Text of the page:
The Magic were a jumbled mess from the beginning of the season.
Hedo Turkoglu broke his hand in the third quarter of the season opener and was not seen until December (and was really a no-show for the entire season.
Before the beginning of the season, the Magic were already prepared to use their second lineup in their second game. And the shifting began and continued throughout the injury-plagued season.
Some of it was certainly by design. Or allegedly by design. The Magic wanted to play their young players and so injured players were slow to get back. They would be on the sidelines until they were absolutely ready to return. And if it was too close to the end of the season, they would not come back at all.
Last season, Orlando used 28 different starting lineups. The most games they used any lineup was 14 games — the Arron Afflalo, Glen Davis, Jameer Nelson, Maurice Harkless, Nikola Vucevic squad. No other lineup was used more than 10 times last season.
And that most used lineup was also the Magic's best lineup, going 9-5 in those starts. It all came during the 12-13 start that had Magic fans hopeful of a surprise playoff run. That came crashing down when Glen Davis got hurt and inconsistency entered the Magic lineup.
"If the first game of the year we don't get a player hurt, I would love to have the same five guys that I started at the beginning of the year playing right now," coach Jacque Vaughn said before an early March home game against Memphis. "But injuries and other things don't always cooperate, just like the opponents don't always cooperate."
The injuries forced the Magic to put the young players in long before they were ready. Maurice Harkless certainly grew a lot from the time he made his first start to the end of the season.
The inconsistency though hurt Orlando's performance and changed the team's growth in the first year of this rebuild.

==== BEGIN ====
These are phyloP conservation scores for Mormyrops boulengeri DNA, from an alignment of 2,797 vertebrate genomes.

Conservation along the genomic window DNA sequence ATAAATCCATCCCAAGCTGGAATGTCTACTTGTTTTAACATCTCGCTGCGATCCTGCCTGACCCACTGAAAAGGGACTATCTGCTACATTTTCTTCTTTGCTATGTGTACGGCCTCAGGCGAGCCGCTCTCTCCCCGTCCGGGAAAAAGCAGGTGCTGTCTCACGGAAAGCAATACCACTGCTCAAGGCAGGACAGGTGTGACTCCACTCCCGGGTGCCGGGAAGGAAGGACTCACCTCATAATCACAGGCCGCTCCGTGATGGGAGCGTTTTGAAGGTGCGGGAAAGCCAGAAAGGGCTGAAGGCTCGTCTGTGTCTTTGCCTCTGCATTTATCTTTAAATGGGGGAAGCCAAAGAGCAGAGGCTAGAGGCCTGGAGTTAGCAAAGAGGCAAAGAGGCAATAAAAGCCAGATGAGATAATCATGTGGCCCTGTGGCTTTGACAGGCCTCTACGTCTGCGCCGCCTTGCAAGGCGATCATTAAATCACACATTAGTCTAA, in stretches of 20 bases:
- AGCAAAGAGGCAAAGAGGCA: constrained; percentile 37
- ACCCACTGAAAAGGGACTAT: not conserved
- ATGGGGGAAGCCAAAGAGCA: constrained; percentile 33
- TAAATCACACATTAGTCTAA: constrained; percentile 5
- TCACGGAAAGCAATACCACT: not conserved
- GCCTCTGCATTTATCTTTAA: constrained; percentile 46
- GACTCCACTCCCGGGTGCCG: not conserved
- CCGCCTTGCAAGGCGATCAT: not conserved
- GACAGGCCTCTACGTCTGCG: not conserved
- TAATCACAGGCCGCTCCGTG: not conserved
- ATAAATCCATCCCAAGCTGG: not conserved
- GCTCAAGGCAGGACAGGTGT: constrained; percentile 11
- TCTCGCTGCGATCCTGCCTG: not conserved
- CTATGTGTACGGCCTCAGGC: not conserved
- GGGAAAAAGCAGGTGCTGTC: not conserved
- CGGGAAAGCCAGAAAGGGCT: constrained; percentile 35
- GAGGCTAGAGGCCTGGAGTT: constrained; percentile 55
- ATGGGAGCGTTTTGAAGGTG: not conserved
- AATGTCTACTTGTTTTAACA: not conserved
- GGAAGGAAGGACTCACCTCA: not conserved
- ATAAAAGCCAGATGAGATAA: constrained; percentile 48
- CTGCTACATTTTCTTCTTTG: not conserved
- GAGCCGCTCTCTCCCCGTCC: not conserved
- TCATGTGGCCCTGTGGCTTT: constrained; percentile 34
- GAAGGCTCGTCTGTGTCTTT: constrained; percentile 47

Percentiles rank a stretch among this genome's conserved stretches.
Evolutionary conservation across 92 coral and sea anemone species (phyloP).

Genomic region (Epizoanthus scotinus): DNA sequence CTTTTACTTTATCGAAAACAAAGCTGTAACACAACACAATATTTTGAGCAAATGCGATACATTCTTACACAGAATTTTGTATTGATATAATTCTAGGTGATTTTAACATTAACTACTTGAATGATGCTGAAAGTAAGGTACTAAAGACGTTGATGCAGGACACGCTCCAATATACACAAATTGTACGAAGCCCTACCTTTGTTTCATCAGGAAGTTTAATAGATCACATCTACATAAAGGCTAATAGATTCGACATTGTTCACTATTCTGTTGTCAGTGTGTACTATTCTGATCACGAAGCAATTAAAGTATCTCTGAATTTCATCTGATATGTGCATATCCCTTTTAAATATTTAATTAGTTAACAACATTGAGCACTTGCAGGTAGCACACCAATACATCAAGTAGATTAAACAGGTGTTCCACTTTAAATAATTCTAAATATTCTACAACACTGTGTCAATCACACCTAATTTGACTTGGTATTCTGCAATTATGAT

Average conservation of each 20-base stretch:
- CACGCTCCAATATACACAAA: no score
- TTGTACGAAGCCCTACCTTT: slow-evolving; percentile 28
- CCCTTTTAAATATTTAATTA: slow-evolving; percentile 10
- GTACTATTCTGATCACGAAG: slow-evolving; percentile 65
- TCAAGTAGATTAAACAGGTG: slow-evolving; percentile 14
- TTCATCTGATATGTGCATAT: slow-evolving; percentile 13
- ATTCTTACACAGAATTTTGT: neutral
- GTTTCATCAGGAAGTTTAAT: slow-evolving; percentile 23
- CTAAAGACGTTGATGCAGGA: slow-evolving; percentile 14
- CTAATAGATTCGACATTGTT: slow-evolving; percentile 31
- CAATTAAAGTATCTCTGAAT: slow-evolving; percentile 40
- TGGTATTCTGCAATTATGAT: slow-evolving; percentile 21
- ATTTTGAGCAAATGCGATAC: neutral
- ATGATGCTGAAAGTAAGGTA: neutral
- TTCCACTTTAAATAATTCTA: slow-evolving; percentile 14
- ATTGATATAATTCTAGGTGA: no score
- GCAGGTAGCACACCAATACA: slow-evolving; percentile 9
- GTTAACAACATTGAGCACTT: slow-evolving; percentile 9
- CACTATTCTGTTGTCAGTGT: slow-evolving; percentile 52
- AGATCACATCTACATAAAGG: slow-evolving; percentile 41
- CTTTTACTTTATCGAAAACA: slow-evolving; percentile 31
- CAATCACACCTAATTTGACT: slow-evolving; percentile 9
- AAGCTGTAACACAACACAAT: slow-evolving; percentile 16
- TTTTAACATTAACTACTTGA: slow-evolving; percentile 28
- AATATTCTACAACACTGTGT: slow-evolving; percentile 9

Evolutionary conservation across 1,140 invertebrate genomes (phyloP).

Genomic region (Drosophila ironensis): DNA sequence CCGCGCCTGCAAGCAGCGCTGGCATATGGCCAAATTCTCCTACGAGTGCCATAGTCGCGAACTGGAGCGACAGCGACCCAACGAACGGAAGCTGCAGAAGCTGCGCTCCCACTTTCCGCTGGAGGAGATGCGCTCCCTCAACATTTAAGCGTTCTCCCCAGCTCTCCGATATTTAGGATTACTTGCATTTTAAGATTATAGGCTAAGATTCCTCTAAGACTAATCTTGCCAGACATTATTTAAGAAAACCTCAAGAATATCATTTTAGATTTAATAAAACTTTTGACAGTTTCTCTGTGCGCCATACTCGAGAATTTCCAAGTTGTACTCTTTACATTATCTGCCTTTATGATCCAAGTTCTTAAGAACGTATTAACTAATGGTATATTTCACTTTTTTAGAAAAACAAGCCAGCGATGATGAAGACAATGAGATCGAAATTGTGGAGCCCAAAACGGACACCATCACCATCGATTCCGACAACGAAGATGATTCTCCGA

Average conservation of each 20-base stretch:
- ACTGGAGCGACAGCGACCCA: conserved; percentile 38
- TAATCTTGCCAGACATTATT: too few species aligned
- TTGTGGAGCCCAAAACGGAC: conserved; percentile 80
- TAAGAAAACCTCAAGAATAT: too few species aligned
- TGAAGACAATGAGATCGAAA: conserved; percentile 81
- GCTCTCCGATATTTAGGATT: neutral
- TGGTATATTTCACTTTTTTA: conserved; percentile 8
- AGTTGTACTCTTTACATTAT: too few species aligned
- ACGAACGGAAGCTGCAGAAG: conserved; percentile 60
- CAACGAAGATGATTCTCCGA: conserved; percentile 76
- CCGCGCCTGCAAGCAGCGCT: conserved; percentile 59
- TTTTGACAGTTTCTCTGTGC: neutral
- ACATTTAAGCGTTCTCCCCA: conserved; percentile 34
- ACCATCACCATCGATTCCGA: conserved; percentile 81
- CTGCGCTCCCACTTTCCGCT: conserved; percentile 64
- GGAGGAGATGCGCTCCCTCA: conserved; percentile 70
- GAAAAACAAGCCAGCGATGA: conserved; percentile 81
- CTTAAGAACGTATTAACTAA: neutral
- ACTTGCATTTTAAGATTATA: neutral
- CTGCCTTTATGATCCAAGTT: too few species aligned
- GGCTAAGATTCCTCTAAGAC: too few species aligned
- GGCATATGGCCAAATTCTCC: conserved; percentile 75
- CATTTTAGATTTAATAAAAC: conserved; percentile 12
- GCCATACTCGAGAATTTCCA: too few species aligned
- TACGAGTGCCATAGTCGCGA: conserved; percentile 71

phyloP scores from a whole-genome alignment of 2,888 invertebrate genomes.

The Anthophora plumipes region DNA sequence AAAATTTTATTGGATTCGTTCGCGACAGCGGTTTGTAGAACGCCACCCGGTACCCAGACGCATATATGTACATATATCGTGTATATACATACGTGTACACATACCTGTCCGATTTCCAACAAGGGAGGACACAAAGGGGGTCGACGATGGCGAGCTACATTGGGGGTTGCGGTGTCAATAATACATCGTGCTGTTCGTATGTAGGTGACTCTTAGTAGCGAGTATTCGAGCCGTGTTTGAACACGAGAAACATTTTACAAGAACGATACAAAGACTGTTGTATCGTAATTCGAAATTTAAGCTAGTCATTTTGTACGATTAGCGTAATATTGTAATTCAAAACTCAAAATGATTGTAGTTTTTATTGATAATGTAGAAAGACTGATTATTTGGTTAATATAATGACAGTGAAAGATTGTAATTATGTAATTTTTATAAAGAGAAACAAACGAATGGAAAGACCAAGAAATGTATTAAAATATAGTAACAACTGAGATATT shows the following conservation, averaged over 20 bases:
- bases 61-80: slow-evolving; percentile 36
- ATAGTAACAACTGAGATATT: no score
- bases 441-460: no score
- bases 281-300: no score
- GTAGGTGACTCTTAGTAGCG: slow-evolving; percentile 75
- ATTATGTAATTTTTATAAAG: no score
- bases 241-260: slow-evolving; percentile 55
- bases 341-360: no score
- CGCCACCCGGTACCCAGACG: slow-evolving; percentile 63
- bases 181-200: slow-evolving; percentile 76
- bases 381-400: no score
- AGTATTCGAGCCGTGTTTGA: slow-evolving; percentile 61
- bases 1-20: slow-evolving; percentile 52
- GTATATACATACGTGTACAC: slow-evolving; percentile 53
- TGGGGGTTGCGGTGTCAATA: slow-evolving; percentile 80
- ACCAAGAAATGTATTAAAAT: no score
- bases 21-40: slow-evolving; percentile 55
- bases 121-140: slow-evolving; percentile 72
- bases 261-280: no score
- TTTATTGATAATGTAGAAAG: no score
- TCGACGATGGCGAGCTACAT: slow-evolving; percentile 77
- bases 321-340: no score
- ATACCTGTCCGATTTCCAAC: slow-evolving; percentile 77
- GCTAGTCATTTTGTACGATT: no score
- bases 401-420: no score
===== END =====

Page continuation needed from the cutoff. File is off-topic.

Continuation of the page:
Losses were to be expected. This was a young team without a proven star or many players that could be expected to step in to a starring role successfully and consistently. Vaughn though was a coach who stayed within the moment and was coaching his team to play hard every night. That meant trying to win every night, even if that was not in the cards every night.
What was important for Vaughn that first season through all the inconsistency in roles and lineups each night was to put players in a position to succeed. That likely explains why Harkless' role was so small at the beginning of the season despite starting early on. He simply was not ready for much more.
By the end of the season though, Harkless could succeed. That was the growth the Magic as an organization wanted to see.
"I think for pretty much at some points almost every game this year except at the beginning of the year, there is always someone 23 years or younger on the floor," Vaughn said. "They're getting their opportunity to be in early game situations and late game situations. We start how many first and second-year guys? I think you put guys in opportunities to succeed, and that's the rationale behind it. If I like a matchup with one of our young guys and I feel an opportunity to go to him, I'll go to him. If not, I'll pick the matchup that is suited for us to have an advantage."
That was indeed the rationale for a season that went up and down with lineups. It became a joke of a question with the media — mostly because Vaughn always played coy with the answer.
The lineups next year are likely to follow the samem old. The veterans will get their time at the beginning of the season and slowly give way to the young players Orlando hopes to develop over the course of the next few seasons. When there are injuries, players (especially veteran players) will likely sit out extended periods of time until they are fully recovered, giving younger players the chance to start and play.
Consistency in a starting lineup will help the Magic see better results as a team and in the win-loss column. It is yet to be seen whether such a move would lead to the improved growth the organization is looking for. The odds are it would.